First Come, First Served

Sean Ruble, co-owner, J.F.Y. Pools

A pool company in a Chicago suburb strives to maintain business as usual during COVID-19
By Michelle L. Cramer

Fifty miles northwest of Chicago, the small suburb of Marengo, Illinois, houses a Dollar General, two gas stations, a small family-owned grocery store and the offices of J.F.Y. Pools. Since a shelter-at-home mandate was enacted by the Illinois governor March 21 in response to the COVID-19 outbreak, Marengo looks more like a ghost town, says Nikki Ruble, co-owner of J.F.Y. Pools, adding that the strain on the town, and surrounding area, is obvious.

J.F.Y. Pools is still operating normally for the time being, providing 24-hour service, seven days a week for the Chicago area. “Although a good portion of our business is service, we have not yet seen the influx of these calls due to our climate,” Ruble says. “Our season had started off strong and early with building and installation of in-ground pools and, though they are overwhelmed, so far our suppliers are keeping up with shipping and inventory. The permit process has mostly moved to online now, which has made our lives at J.F.Y. Pools a little bit easier to manage.”

J.F.Y. teamed up with the local Chamber of Commerce and utilized social media to get the word out to current customers, future customers and the community as whole on what is going on with the business, emphasizing that J.F.Y. is taking precautions to keep everyone safe and healthy. “Being as Homeland Security deemed the pool and spa industry as essential,” Ruble says, “we want to make sure that our clients and employees alike feel safe and comfortable with the new way we carry out business.”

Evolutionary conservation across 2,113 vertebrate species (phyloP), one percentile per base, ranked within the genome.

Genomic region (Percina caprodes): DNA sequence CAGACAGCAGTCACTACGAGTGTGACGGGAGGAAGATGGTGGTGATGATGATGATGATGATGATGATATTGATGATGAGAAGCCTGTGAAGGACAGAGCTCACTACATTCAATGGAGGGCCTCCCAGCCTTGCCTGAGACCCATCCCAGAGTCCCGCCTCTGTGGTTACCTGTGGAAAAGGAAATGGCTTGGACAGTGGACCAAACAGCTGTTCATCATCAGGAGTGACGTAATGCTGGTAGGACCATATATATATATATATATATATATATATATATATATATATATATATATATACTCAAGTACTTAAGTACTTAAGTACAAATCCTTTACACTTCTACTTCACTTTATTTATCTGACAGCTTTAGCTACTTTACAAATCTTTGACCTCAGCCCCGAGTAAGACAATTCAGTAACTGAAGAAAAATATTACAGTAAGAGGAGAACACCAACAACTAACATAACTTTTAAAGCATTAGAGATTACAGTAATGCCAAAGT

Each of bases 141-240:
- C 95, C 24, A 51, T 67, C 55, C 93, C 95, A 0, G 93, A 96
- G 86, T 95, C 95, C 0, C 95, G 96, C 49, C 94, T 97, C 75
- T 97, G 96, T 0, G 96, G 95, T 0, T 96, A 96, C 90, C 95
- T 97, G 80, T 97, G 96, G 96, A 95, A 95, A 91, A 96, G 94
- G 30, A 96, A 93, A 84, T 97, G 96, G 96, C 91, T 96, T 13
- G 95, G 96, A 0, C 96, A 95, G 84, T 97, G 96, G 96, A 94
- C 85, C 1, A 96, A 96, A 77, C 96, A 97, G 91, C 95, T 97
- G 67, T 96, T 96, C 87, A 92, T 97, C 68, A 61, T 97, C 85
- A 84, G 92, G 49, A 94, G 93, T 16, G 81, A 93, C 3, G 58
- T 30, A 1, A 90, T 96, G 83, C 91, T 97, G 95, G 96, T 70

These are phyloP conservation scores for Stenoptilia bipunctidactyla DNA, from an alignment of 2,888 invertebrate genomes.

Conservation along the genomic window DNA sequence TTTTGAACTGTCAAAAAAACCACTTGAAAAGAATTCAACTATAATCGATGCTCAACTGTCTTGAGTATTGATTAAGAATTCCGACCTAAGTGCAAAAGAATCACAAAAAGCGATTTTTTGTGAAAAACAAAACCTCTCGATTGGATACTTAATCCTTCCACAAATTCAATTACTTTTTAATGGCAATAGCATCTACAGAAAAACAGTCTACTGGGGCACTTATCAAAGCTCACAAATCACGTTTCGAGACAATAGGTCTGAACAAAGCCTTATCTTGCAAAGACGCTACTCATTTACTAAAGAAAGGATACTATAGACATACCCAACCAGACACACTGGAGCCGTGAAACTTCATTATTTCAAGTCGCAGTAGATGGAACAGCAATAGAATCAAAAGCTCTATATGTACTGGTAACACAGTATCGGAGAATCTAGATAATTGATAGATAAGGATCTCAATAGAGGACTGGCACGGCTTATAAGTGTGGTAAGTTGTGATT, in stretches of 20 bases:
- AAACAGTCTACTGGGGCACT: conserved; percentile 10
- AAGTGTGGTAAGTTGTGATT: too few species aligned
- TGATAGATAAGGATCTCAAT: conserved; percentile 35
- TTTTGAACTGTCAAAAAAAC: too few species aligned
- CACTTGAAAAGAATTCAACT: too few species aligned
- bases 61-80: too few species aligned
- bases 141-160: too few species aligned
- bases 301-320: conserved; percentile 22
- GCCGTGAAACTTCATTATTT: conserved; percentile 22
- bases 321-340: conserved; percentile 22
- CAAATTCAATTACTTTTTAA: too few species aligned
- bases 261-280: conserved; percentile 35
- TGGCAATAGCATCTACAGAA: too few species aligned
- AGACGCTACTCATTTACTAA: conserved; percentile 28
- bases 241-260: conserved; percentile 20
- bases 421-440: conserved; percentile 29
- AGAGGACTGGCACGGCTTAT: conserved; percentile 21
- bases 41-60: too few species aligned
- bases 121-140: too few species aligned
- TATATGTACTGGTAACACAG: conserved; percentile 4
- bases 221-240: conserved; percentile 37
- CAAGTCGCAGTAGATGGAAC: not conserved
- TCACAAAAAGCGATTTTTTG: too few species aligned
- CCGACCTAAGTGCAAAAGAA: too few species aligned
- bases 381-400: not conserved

Timing is of the essence now, Ruble adds, as all customers are also advised that installs are on a first come, first served basis, with limited capacity during the next few months. But she remains hopeful that there is still business to be had. “We feel that most people will be staying home for the summer and will be utilizing and buying pools for their backyards, as vacations and family getaways may be out of the question this season,” she says.

J.F.Y. Pools has three permanent employees year-round, with up to 10 employees during peak season. The only way the company will close during this time is if an employee or owner were to get sick, Ruble says. Specifically, if co-owner Sean Ruble fell ill, Nikki Ruble says it would be next to impossible to run the business without him (though, she adds, they do have a ‘clone’ in training).

Above all, those at J.F.Y. Pools are mindful of the impact this pandemic has now and in the future. “Our hearts go out to the people who have lost jobs and the families who are struggling,” Ruble says. “We remain hopeful that, as a nation and as an industry, we will pull through this and come out stronger. I believe that the way we do business and carry out our lives will be forever changed but will hopefully make us mindful to appreciate what and who we have in our lives and never take a second of time for granted.”

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